Shinzo Abe and his struggle with Xi Jinping

The Shinzo Abe era has also been the Xi Jinping era. The current leaders of Japan and China took power within weeks of each other. Mr Abe was elected as prime minister of Japan in December 2012 at the age of 58. Just a month earlier, Mr Xi had been appointed as general secretary of the Chinese Communist party, at age 59.

This was more than a coincidence of timing. Mr Abe’s central task — as described by his closest advisers — was to strengthen Japan to cope with an increasingly powerful and authoritarian China.

The Japanese prime minister is now stepping down due to ill health, with his task incomplete. He has played a difficult hand with some skill and determination. But the uncomfortable truth is that Japan’s strategic dilemma cannot be resolved by Tokyo alone. In the end, the country’s fate may depend on political developments that are beyond its control — in the US and in Mr Xi’s China.

During the Xi era, it has become clear that China is intent on becoming the dominant power in Asia — and, perhaps, the world. Worryingly for any government in Tokyo, modern Chinese nationalism is suffused with anti-Japanese sentiment — dating back to Japan’s invasion and brutalisation of China in the 1930s. The two countries still have a territorial dispute and their planes and ships often challenge each other, around the islands that the Japanese call the Senkakus and the Chinese call the Diaoyu.

Any Japanese prime minister shaping a response to a rising China has to work with unpromising raw material. Japan’s population is ageing and shrinking and the country’s national debt is colossal. China’s economy became larger than that of Japan a decade ago and continues to grow at a faster rate. Beijing is pouring money into new warships and missiles at a pace that Japan cannot match.

China also faces a demographic challenge, as its own population ages. But the fact remains that the Chinese population is more than 10 times the size of Japan’s — and the asymmetry in power between the two nations grows wider every year. Pacifist sentiment is also deeply embedded in Japan. Changing the Japanese constitution to allow his country’s troops to fight overseas has proved to be politically impossible for Mr Abe.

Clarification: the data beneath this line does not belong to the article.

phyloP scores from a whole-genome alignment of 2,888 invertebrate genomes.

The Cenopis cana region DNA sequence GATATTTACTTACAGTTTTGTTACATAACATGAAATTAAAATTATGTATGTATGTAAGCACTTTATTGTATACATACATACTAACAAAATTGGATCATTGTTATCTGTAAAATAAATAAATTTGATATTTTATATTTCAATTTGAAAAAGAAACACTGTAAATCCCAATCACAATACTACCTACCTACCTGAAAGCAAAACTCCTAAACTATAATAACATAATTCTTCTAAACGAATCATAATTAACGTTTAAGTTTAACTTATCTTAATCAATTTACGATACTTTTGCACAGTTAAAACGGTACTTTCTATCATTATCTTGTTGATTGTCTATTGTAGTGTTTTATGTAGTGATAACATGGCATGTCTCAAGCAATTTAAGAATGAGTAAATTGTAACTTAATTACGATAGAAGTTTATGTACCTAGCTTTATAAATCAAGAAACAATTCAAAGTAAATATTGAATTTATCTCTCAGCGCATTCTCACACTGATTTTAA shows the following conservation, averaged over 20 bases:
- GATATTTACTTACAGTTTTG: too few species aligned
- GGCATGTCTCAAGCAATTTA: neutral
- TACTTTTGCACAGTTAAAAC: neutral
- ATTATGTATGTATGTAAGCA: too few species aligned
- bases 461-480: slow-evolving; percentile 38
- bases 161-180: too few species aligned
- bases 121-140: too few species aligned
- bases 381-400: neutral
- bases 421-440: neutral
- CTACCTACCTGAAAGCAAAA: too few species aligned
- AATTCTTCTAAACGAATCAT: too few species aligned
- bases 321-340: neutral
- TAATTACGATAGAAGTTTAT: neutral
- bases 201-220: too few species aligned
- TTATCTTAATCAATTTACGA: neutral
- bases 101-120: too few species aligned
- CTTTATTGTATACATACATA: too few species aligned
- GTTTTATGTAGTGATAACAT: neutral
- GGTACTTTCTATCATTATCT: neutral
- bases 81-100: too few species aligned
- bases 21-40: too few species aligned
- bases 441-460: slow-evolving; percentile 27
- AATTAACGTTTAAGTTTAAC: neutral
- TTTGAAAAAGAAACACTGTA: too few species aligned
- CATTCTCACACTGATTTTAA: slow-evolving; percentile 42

Faced with these realities, it would be tempting for a Japanese government to adopt a policy of appeasement of Beijing. But any such policy would eventually come at a heavy price in Japanese freedom and autonomy.

It is far from clear that China’s territorial ambitions would stop at the uninhabited Senkaku-Diaoyu islands. There are think-tanks and government-backed newspapers in Beijing that have also questioned Japanese sovereignty over Okinawa — which has a population of 1.4m and which hosts America’s most important military base in the region. More broadly, many Chinese nationalists would love to gain a symbolic revenge for the 1930s by relegating Japan to the level of a tributary state.

Understanding all this, Mr Abe has not made any concessions on the islands dispute. He knows that any unilateral step backwards would be seen in Beijing as a symbolic act of submission.

But, even as he has stood firm on the islands, Mr Abe has managed to ease tensions with president Xi. The Japanese prime minister paid a successful visit to Beijing last December. Mr Xi was due to pay a state visit to Japan this year but it was delayed by Covid-19.

It would be foolish to assume that this improvement in relations is permanent. Facing difficulties with the US over trade, Taiwan and the South China Sea — Mr Xi could be seeking a temporary rapprochement with Japan. China may also sniff the possibility of eventually luring Japan towards a more neutral stance in Beijing’s own struggle with Washington. If US President Donald Trump continues to threaten Japan with trade sanctions, and to cast doubt on the US-Japan alliance, anti-American sentiment could rise in Japan.

The erratic nature of the Trump presidency has certainly made life more difficult for Mr Abe. One of Mr Trump’s first acts as president was to pull the US out of the Trans-Pacific Partnership — a multinational trade deal the Abe government had put huge energy into negotiating. Rather than go away and sulk, Mr Abe threw his energies into rebuilding relations with the White House and re-creating the TPP as a new deal (the Comprehensive and Progressive Agreement for Trans-Pacific Partnership), with all the original signatories bar America.

Mr Abe was the first foreign leader through the door of Trump Tower to congratulate the president after his election victory in 2016. His slightly obsequious posture may have been humbling, but it served a broader strategic purpose.

At the same time, Mr Abe has cultivated new friends — in particular, Narendra Modi, the prime minister of India. Japan is promoting a “free and open Indo-Pacific”, in which the region’s democracies work together. The implied contrast is with a closed and authoritarian Asia-Pacific that might emerge if Chinese power is uncontested.

Mr Abe has made many of the right strategic moves for his country. But he leaves office without knowing whether his efforts will ultimately be crowned with success. Responding to the rise of China is a generational challenge for Japan. Mr Abe’s successors will need luck, as well as skill, to navigate an uncertain future.

gideon.rachman@ft.com

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